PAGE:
As far as I can gather, the Amendment is being opposed on grounds not really relevant to it. Something was said about bathrooms. I think that my hon. Friend would have been better advised to have left that out. The Amendment does not raise the question of bathrooms at all. Some opposition was offered to the Amendment on the ground that it would exclude houses with two bedrooms. I understand that the local authorities may provide houses with two bedrooms at the present time, and this Amendment would not prevent them doing so, nor would it prevent the private builder putting up houses with two bedrooms. All it says is that if a private builder puts up a house it shall not have less floor area than the house of a public authority. That would be the sole effect of the Amendment, and I cannot understand why it should be resisted. It is not a small detail. It is not anything that can be described as metrieulous, like a scullery sink, or anything of that kind. It is a general provision. We have determined what shall be the total amount of ground occupied by each house, and this is a general provision laying down the floor area of the house. That area may be so arranged that there are two rooms, or it may be arranged, in ally other way. The Amendment prevents any house being erected under a subsidy with a less amount of floor area than must be provided in a house erected by a public authority, and, if it be resisted, it must convey the impression that it is the intention to allow houses to be erected under this subsidy with a less floor area than the houses erected by a public authority. If that be the intention, it would be better to express it. If it be not the intention, it would be a sound thing to put into the Bill something that would remove the suspicion and want of confidence which does exist with regard to this measure. The right hon. Gentleman has resisted any Amendment which would have had the effect of reducing that suspicion.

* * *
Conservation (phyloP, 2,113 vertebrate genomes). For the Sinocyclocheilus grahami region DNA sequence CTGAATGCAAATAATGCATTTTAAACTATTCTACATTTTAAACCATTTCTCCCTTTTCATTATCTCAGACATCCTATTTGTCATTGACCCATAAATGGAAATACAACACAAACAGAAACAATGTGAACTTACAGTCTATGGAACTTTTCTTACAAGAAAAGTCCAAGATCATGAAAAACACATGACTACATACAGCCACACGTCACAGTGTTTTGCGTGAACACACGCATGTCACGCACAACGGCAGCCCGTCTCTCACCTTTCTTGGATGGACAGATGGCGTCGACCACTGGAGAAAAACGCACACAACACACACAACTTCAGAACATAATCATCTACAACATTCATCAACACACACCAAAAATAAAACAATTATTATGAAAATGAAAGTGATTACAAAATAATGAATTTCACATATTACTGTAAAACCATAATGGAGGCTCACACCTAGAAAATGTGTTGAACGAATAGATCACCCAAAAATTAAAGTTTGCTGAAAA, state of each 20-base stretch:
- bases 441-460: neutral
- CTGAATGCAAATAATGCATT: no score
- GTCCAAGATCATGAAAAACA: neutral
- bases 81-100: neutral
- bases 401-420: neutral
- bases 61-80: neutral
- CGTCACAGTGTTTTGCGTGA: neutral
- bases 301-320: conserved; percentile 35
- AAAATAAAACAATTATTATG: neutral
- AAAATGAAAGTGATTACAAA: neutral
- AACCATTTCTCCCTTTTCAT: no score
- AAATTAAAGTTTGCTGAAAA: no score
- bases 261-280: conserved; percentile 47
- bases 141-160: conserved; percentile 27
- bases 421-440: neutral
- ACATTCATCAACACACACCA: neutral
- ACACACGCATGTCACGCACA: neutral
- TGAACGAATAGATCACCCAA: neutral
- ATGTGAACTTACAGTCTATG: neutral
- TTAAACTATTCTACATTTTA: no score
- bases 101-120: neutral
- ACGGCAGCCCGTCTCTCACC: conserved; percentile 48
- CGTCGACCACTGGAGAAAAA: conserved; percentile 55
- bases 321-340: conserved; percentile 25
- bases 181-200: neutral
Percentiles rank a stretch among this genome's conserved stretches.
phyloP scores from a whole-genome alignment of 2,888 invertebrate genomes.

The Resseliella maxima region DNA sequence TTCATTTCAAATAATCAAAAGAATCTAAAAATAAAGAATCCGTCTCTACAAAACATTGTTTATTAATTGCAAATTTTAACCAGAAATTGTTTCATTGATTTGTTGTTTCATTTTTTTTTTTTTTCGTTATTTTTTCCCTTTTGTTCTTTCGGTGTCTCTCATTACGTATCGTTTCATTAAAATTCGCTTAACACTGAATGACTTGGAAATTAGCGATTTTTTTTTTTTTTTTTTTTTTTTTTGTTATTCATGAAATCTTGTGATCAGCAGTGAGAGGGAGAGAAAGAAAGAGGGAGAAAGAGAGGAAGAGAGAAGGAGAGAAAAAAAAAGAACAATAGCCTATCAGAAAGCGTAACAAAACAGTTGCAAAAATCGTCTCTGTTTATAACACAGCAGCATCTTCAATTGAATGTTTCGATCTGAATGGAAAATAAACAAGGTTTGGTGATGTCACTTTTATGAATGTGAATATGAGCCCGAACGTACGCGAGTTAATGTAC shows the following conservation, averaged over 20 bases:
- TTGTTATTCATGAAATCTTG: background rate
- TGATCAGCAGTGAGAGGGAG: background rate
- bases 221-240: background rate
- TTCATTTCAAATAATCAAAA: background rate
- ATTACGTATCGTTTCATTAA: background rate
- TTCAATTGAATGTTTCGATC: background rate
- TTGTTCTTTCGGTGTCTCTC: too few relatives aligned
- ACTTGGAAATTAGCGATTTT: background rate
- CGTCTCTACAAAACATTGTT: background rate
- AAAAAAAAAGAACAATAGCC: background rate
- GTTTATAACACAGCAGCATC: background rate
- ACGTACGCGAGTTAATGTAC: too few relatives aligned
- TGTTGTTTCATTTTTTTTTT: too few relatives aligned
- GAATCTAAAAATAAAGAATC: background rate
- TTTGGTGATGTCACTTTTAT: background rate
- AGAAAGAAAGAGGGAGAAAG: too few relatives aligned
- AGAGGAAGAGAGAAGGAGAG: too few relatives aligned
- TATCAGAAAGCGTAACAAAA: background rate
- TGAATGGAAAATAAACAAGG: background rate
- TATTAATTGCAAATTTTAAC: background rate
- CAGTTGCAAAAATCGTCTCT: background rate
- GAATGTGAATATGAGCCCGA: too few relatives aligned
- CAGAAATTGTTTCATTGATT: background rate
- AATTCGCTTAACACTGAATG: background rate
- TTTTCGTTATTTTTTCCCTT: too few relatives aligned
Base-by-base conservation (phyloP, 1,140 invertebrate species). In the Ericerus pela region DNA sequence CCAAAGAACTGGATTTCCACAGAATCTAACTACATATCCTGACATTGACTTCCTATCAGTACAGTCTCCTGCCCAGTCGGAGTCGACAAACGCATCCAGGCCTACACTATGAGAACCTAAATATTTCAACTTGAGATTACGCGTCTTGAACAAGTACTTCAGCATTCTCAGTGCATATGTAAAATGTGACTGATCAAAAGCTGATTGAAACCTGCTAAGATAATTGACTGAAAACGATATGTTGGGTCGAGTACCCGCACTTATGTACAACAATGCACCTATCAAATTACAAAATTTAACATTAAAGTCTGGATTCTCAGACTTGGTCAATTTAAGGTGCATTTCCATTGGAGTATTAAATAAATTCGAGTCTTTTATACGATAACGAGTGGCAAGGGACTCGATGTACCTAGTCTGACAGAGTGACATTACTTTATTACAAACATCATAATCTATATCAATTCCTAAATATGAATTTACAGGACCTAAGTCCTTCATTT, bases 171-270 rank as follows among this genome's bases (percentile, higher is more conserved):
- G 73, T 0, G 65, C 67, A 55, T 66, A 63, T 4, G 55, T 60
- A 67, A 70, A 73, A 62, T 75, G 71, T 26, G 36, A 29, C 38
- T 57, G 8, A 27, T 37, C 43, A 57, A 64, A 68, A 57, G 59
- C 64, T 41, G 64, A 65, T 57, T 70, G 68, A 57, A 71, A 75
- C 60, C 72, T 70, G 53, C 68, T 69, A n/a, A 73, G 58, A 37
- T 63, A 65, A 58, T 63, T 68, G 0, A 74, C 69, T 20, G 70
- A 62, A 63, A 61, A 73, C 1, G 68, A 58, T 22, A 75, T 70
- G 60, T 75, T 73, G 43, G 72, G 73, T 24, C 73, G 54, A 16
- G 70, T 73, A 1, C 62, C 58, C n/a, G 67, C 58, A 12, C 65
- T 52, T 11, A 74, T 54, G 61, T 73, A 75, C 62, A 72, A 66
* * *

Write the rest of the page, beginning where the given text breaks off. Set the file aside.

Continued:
I have remodelled the whole Clause to meet your point.


This very material point is not dealt with in this Clause. Its omission makes it possible for the house erected under this subsidy to have a less floor area than that erected by a public authority.


May I support what has been said? Anyone reading the Subsection as it stands, would say, "Here are three things insisted upon." With regard to three standards, these subsidised houses have to come up to the same level as the local authority houses. Those standards are number per acre, structural stability, and sanitation. There are four things important with regard to a house. Those three and minimum floor area. We all agree that the Minister does not want these houses to fall to any lower standard than the houses to be built by the local authority. What, then, is the reason why he cannot accept this Amendment? If you put in these three definite things that have been put in, and you omit the other thing which is really of major ruling importance, namely, the floor area, it must be assumed, and I think it would be read by any lawyer to assume, that you are not going to insist upon a high standard in regard to that fourth important thing as you are in regard to the other three things. We all agree that floor area does matter, and I cannot see why it should not be stated that these subsidised houses should reach the same standard with regard to floor area as the other houses.

Rear-Admiral ADAIR

I wish to support what has been said by my hon. and gallant Friend the Member for Bury St. Edmunds (Lieut.-Colonel Guinness) as to the necessity for small tenements. There are thousands of people, single women and widowers without children, who can afford to pay no more than for one room with a scullery attached, such as is supplied in numerous tenements in London by the Guinness Trust and also by the Sam Lewis Trust. These tenements are most excellent; they are sanitary and healthy. The death rate in the Guinness Trust houses in 1918 was remarkably low, much lower than the average death rate in London, and the same may be said in relation to similar tenements in my own Constituency in Glasgow.


While I agree it is necessary to have these small tenements, we must remember that suitable accommodation must also be provided for families in which there are four or five children.